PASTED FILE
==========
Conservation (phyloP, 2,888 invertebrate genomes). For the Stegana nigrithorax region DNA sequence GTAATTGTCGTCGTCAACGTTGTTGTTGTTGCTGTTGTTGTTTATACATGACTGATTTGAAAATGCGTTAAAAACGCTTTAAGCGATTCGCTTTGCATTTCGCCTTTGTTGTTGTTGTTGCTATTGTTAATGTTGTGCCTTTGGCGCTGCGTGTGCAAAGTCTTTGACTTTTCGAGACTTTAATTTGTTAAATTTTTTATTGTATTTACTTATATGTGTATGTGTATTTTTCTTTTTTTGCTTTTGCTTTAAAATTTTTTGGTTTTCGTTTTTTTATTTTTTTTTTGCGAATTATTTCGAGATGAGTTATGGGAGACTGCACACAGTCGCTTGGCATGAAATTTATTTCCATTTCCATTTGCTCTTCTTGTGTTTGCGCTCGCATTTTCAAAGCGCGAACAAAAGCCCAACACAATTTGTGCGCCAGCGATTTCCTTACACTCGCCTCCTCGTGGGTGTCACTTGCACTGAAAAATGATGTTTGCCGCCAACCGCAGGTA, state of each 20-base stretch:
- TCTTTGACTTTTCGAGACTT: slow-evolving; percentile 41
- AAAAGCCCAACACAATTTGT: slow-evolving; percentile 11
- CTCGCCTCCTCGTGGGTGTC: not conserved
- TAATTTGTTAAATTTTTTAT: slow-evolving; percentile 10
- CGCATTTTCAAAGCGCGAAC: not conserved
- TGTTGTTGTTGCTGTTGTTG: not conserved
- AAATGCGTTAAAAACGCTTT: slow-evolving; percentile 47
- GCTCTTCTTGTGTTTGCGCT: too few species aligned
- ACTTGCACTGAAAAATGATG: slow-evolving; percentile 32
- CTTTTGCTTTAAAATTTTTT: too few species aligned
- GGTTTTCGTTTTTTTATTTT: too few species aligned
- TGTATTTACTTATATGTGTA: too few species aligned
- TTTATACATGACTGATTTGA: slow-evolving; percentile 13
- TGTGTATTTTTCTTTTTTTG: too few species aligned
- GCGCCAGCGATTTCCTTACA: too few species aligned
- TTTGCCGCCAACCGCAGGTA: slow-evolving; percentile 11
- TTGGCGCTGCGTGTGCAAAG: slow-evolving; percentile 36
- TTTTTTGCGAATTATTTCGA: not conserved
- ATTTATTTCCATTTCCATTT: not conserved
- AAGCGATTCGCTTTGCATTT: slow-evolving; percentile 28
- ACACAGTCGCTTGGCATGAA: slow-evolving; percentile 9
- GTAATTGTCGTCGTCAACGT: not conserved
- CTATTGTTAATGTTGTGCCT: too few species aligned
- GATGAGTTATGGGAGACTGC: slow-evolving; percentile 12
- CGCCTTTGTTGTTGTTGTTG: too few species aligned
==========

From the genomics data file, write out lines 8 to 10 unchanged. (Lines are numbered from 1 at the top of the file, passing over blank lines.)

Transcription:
- AAATGCGTTAAAAACGCTTT: slow-evolving; percentile 47
- GCTCTTCTTGTGTTTGCGCT: too few species aligned
- ACTTGCACTGAAAAATGATG: slow-evolving; percentile 32